Author Topic: Anniversary of death  (Read 678 times)

alice

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Anniversary of death
« on: March 02, 2017, 02:27:24 PM »
It's hard to believe it has been nearly a year since my husband took his own life. As the one year anniversary of his death approaches, people have asked what I plan to do that day. I was already scheduled to work so I wasn't planning on doing anything differently.  Holidays, birthdays, anniversaries have been tough enough this year and I would rather remember Matt on happier occasions rather than the day he ended his life.  My son was 5 months old at the time and will have no recollection of his father. While he is still too young to understand, some  people have suggested starting a ritual to acknowledge this day in some way,  like releasing a balloon, so that he doesn't feel like we are ignoring the fact that his father is no longer here with us.  For those of you with young children, is there anything that you do or have done to mark the anniversary of your loved one's death which you have found helpful? Have your children ever said, "I wish we would have done xyz?" Thank you in advance.

Trying

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Re: Anniversary of death
« Reply #1 on: March 02, 2017, 04:23:01 PM »
Just my opinion but maybe a tradition to celebrate DH's birthday instead of marking the anniversary of the day he died would be a more positive thing.  Since your son will have no memories of him you may feel more like sharing memories on a date that holds more positive memories  for you.  There is no right or wrong, you need to do what feels right to you and not feel pressure from those around you.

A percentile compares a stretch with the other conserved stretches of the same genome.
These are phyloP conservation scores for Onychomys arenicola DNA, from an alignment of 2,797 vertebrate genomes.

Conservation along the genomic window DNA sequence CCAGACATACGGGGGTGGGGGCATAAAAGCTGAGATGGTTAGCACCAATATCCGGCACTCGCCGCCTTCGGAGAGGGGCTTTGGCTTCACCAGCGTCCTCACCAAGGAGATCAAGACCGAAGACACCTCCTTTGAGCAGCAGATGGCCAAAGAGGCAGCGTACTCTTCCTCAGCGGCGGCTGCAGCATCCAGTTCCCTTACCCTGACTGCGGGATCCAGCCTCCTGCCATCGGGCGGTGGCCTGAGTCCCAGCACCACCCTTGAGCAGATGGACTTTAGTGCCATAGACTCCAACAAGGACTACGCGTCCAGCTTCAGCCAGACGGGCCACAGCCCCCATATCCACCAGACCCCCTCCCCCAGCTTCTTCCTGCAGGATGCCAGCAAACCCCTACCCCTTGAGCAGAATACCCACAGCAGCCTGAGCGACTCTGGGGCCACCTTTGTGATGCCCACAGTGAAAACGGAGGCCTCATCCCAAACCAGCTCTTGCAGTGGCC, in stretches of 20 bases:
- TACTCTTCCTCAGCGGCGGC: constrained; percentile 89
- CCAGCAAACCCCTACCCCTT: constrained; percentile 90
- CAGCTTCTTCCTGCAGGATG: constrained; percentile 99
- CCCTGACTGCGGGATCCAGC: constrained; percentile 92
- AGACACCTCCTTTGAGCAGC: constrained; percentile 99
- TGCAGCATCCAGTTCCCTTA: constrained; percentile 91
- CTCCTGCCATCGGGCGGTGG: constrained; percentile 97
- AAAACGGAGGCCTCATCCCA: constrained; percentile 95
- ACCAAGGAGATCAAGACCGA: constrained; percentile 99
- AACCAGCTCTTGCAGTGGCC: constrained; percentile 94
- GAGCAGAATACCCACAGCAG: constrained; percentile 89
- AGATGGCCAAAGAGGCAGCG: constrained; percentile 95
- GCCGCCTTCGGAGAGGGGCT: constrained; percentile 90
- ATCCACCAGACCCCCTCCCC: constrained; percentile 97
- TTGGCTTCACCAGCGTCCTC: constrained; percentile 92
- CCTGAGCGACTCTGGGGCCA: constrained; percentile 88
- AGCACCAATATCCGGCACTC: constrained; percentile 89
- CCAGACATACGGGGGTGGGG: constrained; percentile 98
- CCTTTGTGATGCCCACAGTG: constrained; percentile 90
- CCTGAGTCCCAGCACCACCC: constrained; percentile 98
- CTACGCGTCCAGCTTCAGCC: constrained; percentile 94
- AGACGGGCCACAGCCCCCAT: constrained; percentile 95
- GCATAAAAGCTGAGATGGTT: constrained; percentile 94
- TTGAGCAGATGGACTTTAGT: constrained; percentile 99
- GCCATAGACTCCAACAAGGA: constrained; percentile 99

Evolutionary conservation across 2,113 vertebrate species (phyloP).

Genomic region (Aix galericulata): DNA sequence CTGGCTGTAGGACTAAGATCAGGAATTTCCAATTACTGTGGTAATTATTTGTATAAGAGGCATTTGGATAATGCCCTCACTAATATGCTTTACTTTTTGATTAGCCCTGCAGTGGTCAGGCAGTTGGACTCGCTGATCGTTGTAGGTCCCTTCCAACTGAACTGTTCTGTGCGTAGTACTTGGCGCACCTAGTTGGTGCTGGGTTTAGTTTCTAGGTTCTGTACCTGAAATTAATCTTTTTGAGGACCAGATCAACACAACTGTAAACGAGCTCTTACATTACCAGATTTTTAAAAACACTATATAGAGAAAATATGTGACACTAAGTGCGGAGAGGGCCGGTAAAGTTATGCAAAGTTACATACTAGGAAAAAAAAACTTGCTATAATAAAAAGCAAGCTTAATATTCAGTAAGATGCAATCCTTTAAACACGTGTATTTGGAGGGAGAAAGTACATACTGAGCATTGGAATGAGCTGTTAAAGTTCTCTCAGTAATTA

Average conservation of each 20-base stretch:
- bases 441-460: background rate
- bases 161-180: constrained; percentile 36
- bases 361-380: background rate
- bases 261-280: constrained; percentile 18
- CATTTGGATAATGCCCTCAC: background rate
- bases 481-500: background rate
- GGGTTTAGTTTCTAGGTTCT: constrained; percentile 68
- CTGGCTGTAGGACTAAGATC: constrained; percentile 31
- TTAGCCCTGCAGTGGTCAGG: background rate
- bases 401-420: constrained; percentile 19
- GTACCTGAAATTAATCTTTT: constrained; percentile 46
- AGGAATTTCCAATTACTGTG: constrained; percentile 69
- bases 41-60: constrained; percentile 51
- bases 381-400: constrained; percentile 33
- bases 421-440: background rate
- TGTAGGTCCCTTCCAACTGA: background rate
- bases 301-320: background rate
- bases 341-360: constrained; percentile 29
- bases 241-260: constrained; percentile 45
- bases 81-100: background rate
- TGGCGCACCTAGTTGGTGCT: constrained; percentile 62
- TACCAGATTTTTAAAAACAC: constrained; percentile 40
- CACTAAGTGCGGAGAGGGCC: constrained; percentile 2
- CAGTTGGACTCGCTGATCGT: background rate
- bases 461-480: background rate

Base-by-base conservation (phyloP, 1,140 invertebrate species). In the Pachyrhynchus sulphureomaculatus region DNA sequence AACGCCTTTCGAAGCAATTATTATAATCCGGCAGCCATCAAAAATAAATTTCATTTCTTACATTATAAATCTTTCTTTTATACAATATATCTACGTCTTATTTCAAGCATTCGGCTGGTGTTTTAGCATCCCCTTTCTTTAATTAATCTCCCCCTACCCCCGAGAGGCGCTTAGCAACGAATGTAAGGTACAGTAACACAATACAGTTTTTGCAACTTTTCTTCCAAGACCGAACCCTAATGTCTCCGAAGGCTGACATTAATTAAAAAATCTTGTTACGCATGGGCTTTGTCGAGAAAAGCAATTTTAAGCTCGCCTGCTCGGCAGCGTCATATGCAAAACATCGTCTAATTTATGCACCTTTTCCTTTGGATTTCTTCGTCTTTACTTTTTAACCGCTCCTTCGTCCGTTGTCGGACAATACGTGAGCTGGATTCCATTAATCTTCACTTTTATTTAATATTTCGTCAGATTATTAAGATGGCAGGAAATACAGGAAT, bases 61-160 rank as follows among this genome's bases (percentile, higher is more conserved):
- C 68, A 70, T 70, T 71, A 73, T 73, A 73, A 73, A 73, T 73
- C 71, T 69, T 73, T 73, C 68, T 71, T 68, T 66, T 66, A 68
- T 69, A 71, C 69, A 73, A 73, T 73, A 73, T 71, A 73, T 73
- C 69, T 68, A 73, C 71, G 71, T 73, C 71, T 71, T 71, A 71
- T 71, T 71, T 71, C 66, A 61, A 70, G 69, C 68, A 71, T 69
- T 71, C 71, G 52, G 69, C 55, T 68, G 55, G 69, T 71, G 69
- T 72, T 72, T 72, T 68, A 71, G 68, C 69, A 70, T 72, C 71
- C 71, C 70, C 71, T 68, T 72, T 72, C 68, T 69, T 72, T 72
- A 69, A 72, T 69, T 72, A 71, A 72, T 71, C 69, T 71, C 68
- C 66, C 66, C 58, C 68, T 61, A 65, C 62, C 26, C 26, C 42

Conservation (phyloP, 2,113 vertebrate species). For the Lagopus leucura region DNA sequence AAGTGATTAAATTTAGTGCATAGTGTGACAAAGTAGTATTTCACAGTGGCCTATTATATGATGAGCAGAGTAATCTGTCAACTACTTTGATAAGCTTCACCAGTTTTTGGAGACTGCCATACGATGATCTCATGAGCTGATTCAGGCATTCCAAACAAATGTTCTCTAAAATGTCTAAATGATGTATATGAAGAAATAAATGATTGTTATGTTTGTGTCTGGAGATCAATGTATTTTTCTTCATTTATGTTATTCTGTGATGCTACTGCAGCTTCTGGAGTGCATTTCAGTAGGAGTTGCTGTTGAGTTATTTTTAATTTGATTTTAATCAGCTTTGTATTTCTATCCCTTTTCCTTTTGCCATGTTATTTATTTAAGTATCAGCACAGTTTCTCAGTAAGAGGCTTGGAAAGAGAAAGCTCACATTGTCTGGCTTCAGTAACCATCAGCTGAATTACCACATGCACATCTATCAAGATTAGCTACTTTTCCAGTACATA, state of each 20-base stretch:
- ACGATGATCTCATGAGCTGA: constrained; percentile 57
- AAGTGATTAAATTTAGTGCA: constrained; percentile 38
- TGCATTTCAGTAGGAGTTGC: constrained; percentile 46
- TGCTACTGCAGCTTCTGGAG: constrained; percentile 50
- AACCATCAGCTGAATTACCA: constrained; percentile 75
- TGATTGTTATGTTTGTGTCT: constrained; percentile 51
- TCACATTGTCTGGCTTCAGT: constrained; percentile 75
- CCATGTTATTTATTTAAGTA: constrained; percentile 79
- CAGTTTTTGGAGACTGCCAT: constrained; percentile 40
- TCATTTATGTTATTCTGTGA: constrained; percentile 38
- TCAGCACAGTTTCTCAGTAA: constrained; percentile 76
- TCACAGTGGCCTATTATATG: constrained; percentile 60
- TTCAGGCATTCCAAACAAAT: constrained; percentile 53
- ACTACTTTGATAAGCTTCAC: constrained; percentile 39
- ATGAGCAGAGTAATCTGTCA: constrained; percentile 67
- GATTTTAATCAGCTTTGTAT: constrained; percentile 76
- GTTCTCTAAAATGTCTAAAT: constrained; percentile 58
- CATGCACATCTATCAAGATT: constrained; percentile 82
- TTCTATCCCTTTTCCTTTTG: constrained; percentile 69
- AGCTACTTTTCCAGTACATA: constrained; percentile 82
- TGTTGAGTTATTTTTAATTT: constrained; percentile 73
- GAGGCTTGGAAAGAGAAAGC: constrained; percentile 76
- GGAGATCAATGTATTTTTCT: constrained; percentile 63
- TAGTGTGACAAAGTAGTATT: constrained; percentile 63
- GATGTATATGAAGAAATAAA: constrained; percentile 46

You will forever be my always.

Julester3

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Re: Anniversary of death
« Reply #2 on: March 02, 2017, 06:30:45 PM »
Exactly - there is no wrong or right, just what works for you. Our end of the year of firsts is also coming up and I am letting my kids stay home from school that day and I do not plan to go to work. We simply need to do something diverting. It's too hard to ignore the day so I am going to try distraction to help us get through it. My kids are much older (teenagers).

At our grief group, many with really young kids sort of let the day pass by. I think the issue is more present with older kids who have some recall and memory. We can't ignore their feelings or what they remember so we have to try to convert the negative to positive. In our group, some people do the balloons, some people launch paper boats at a local pond, some people plant something in their garden.

twin_mom

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Re: Anniversary of death
« Reply #3 on: March 06, 2017, 08:23:01 PM »
Mine are not interested in marking the date- they're 14. The first year, they were 10 and were like, hey didn't dad die around this time? I thought this was a good sign that I wasn't letting my distress overflow too much.